Author Topic: Mercedes-Benz W165 Grand Prix engine in 1:3 scale  (Read 122323 times)

Offline crueby

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Re: Mercedes-Benz W165 Grand Prix engine in 1:3 scale
« Reply #780 on: November 18, 2022, 04:05:03 PM »
More wow's - I was really impressed reading through that post, then I got to the statement about repeating it all for the OTHER crankshaft! Wow.   :NotWorthy: :praise2:

Offline cnr6400

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Re: Mercedes-Benz W165 Grand Prix engine in 1:3 scale
« Reply #781 on: November 18, 2022, 04:54:44 PM »
 :ThumbsUp: :ThumbsUp: :ThumbsUp: :popcorn: :popcorn: :popcorn:

I just hope Crash wasn't stuffing a scale sized apple core up an oilway while he had his mitts in the crankcase!  :Lol:
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Online Kim

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Re: Mercedes-Benz W165 Grand Prix engine in 1:3 scale
« Reply #782 on: November 18, 2022, 06:13:28 PM »
That is really impressive, Mike!  Just amazing planning and craftsmanship!  :popcorn: :popcorn:

Kim

Offline RReid

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Re: Mercedes-Benz W165 Grand Prix engine in 1:3 scale
« Reply #783 on: November 18, 2022, 08:19:51 PM »
Great to see you making real progress again, Mike. I always look forward to your updates. :ThumbsUp: :ThumbsUp: :ThumbsUp:
Regards,
Ron

Offline petertha

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Re: Mercedes-Benz W165 Grand Prix engine in 1:3 scale
« Reply #784 on: November 18, 2022, 09:39:17 PM »
That's just beautiful, Mike. You are making me increasingly interested in a 'straight' engine once this 'round' engine of mine is complete. I stared at the Schillings drawings & could visualize the parts, but not really the subtleties of assembly.

I want to make sure I understand your mating contact areas during bolt up. Where you have the red X (my red arrow), are those crankpin bosses slightly counterbored so the face to face contact is kind of like an annular ring? Because I also see a flush faces on the blue circles. Or maybe that is just CAD making the dimensions exact?

Is there any Loctite type retainer involved in this process along the way, or all step by step mechanical fastening?

Online Vixen

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Re: Mercedes-Benz W165 Grand Prix engine in 1:3 scale
« Reply #785 on: November 18, 2022, 10:20:52 PM »
Thanks to everyone who has looked in and especially to those who made the effort to post a reply. Your feedback is my reward for creating these progress reports.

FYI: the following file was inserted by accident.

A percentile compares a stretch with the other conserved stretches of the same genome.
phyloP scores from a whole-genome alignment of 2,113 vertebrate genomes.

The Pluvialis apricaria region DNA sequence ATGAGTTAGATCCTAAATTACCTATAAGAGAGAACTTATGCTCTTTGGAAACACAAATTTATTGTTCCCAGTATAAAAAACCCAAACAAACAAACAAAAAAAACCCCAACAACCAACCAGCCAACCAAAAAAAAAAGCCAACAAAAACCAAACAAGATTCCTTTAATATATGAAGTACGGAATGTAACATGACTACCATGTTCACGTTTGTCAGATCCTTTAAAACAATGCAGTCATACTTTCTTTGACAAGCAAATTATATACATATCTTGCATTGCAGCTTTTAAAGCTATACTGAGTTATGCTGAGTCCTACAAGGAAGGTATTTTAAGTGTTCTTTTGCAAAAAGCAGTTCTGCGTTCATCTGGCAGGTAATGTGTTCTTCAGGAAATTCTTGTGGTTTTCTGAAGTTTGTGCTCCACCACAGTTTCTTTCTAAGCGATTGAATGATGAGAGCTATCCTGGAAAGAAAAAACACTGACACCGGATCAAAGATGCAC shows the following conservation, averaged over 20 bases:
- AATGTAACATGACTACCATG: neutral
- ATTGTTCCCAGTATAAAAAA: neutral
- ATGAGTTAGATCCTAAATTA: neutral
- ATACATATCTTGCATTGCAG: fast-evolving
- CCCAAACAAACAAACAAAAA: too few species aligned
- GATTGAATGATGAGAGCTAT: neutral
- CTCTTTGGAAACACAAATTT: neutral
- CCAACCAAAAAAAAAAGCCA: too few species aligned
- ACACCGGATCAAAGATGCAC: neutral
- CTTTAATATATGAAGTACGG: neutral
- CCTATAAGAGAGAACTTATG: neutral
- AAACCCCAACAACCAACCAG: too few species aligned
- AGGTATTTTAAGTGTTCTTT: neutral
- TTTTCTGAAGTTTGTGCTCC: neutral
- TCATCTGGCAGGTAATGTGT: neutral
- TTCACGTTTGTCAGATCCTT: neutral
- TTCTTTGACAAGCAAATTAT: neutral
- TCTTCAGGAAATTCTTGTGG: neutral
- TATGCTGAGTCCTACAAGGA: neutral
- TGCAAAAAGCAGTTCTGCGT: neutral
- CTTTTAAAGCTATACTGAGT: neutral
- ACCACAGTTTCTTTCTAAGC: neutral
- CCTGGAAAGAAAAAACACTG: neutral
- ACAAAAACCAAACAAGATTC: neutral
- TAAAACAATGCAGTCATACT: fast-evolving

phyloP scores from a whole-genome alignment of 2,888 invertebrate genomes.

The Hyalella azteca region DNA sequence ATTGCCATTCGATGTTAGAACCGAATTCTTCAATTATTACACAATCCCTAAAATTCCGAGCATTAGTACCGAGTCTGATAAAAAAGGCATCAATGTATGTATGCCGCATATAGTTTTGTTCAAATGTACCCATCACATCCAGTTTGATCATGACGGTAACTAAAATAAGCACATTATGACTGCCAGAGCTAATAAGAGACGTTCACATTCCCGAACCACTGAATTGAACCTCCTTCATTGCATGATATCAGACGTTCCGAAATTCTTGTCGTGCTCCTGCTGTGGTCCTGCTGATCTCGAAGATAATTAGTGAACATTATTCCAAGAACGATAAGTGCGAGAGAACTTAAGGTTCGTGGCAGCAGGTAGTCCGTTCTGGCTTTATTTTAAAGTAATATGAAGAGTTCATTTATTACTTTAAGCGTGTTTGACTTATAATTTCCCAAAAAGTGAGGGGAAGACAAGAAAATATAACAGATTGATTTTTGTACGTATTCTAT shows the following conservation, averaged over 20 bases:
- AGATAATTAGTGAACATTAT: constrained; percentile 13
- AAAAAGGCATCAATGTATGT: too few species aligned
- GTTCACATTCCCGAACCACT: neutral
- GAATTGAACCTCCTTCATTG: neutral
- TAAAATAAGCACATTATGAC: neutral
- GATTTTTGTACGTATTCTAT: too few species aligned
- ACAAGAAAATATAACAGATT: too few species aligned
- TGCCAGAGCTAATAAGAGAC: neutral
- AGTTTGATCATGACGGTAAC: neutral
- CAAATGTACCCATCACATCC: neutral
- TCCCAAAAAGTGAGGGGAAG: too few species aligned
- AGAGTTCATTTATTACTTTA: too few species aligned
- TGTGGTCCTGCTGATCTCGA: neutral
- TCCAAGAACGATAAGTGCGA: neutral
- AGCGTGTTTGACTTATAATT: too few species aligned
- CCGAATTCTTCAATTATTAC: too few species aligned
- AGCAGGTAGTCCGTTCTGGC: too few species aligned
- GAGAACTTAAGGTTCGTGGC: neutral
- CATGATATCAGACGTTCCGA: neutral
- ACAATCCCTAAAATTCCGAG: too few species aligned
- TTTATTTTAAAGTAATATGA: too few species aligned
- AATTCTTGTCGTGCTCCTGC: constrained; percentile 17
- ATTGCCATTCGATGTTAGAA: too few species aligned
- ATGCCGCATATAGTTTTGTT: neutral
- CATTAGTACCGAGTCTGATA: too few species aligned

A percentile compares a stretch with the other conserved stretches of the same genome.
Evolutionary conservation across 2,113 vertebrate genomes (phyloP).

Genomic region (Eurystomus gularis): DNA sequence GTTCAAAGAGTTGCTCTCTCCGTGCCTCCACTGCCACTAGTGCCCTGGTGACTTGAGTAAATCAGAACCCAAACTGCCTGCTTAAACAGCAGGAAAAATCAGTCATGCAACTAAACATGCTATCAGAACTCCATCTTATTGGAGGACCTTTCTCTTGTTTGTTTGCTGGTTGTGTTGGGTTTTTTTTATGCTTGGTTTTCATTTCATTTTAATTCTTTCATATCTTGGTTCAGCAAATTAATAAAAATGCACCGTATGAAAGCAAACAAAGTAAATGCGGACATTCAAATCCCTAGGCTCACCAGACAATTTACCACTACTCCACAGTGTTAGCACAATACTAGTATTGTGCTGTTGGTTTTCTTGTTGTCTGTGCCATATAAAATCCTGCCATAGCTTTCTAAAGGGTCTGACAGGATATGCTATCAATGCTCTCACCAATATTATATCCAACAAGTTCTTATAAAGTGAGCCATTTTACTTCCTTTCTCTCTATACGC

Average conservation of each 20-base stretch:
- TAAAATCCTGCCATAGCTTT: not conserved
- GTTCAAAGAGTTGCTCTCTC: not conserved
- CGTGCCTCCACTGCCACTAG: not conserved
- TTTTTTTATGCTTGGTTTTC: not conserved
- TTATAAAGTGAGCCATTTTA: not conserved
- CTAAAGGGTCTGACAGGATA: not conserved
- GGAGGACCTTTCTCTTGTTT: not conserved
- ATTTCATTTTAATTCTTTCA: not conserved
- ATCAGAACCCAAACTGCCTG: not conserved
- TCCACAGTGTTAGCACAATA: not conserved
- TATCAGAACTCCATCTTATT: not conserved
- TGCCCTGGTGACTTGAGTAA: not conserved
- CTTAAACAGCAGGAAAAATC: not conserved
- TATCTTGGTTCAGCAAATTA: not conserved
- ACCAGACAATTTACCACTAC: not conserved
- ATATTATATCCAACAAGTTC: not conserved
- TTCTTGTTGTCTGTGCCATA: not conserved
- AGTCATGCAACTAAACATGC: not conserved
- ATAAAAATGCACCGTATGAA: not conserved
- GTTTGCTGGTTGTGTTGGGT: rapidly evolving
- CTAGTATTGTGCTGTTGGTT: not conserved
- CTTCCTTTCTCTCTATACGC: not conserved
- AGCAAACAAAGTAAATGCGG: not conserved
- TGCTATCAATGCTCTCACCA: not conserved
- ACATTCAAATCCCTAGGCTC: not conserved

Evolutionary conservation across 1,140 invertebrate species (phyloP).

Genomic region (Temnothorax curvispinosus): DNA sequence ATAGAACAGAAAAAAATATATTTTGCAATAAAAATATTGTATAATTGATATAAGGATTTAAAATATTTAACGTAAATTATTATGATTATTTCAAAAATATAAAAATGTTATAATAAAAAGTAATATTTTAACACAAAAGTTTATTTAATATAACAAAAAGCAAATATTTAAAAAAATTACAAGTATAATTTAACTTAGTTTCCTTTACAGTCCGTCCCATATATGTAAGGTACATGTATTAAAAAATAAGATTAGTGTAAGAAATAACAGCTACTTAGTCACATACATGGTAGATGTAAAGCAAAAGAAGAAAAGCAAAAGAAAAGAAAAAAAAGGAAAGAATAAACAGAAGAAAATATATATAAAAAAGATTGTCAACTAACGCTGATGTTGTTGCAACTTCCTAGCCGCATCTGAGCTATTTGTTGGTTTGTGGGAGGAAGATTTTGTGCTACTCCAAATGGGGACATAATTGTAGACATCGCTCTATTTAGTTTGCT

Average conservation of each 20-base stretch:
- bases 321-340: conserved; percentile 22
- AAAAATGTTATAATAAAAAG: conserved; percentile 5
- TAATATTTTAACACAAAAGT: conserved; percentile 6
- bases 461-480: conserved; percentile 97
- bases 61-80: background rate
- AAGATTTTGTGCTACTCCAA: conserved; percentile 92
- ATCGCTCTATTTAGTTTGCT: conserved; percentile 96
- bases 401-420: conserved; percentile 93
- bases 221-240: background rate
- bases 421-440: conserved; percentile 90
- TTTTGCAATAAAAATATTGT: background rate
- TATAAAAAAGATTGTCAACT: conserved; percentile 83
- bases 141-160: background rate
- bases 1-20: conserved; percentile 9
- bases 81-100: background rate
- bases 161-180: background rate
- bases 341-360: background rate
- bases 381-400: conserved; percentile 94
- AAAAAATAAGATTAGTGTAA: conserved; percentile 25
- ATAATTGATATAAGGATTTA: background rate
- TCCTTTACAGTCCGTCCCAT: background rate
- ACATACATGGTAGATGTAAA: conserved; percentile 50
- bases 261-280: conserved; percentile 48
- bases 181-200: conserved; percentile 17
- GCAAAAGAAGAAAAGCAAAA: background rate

Petertha,

 Sorry to distract you from radial engines. Remember always "Real engines are round".

The Schillings built up crankshaft illustration ( created by Steamer, relating to his Porsche 917 built up crankshaft) is a generic illustration of the principal. My crankshaft design is slightly different and is shown below.






In my design the crank pins ( marked by the blue circles) are a tight fit into the precision ground ball bearings inners; which provides the crankshaft alignment. There are two radial alignment/ drive pins in each of the main and con rod crankpins. one side of the alignment /drive pins are a tight fit in it's crankpin, the other side is a non interference fit; to ease fitting and dismantling.

In my design, there is a 20 thou gap between the crankpin ends (marked by the red crosses) NOT as shown in the illustration. This gap ensures the two crankpin end faces do not touch and so do not interfere with the alignment provided by the precision ground ball bearing inners.

At the moment I have used no Loctite retainer. I am uncomfortable about this and intend to use a light threadlock to prevent any of the clamping bolts from vibrating loose.

Cheers

Mike
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Offline Roger B

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Re: Mercedes-Benz W165 Grand Prix engine in 1:3 scale
« Reply #786 on: November 19, 2022, 08:12:20 AM »
Magnificent as ever  :praise2: :praise2: I'm glad you are over the worst of the Covid problem.

I have often looked at the Schillings crankshaft design in his book/articles and it is good to see yours and Steamers builds  :)
Best regards

Roger

Online Vixen

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Re: Mercedes-Benz W165 Grand Prix engine in 1:3 scale
« Reply #787 on: November 19, 2022, 11:12:26 AM »
Crankshaft and Camshaft gear train